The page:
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Türkiye plans tougher laws on foreign-backed crimes in new judicial reform

Türkiye plans tougher laws on foreign-backed crimes in new judicial reform The ruling AK Party plans tougher laws on foreign-backed crimes in new judicial reform, June 18, 2024. (AA Photo)
By Yucel Kayaoglu
Jun 18, 2024 2:04 PM

After the Eid holiday, the ruling Justice and Development Party (AK Party) plans to introduce its 9th judicial reform package to Turkish parliament, focusing notably on redefining the legal framework surrounding espionage under Turkish law.

Currently, acts such as abduction, document and information gathering are considered ordinary crimes unless committed on behalf of a foreign country, which would then classify them as espionage. The proposed reform aims to escalate penalties for offenses deemed strategically significant to national security.

According to sources, AK Party clarified that the legislative amendment specifically targets crimes committed within Türkiye on behalf of foreign countries or intelligence organizations. They emphasized that the amendment does not introduce definitions related to espionage agents, contrary to recent public discussions, including comparisons with examples like Georgia. Instead, the reform primarily seeks to enhance penalties for crimes such as murder, abduction, document theft, and robbery when undertaken at the behest of foreign entities.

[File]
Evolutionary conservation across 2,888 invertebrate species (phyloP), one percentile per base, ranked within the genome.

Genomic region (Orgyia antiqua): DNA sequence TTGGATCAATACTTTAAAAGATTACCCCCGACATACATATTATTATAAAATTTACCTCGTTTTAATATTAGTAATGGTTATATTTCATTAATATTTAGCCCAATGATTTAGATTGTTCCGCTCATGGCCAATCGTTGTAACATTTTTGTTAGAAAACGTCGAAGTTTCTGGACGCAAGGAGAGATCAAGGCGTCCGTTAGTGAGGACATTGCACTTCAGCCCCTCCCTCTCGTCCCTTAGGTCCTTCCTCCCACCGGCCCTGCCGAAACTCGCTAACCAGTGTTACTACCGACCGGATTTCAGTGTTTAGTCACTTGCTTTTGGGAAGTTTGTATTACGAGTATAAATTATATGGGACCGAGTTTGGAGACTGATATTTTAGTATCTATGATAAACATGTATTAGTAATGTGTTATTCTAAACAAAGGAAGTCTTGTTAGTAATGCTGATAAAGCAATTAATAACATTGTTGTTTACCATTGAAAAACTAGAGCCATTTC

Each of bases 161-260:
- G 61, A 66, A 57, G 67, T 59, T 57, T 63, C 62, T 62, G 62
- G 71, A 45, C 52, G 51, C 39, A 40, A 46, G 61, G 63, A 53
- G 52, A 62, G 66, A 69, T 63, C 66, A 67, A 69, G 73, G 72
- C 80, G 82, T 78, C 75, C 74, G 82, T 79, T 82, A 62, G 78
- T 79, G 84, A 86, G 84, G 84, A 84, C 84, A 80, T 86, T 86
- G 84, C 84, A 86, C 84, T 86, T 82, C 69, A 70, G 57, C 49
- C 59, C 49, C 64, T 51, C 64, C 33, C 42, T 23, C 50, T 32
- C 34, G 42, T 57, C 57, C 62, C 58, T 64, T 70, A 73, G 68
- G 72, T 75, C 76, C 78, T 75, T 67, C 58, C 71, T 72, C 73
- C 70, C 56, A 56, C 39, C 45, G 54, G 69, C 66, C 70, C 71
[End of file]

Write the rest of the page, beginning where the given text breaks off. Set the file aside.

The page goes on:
The amendments are set to supplement Article 339 of the Turkish Penal Code, particularly concerning the unauthorized possession of state security documents. Individuals found conducting activities detrimental to Türkiye’s state security or political interests under directives from foreign states or organizations could face imprisonment ranging from 3 to 7 years. Moreover, penalties could increase up to 12 years during wartime or if the offenses occur within strategically vital entities or projects.

Legal experts from the AK Party emphasized that under the proposed reform, perpetrators would face separate penalties for the core criminal act and any involvement in espionage activities if proven that their actions were carried out under foreign directives.

Last Updated:  Jun 18, 2024 2:04 PM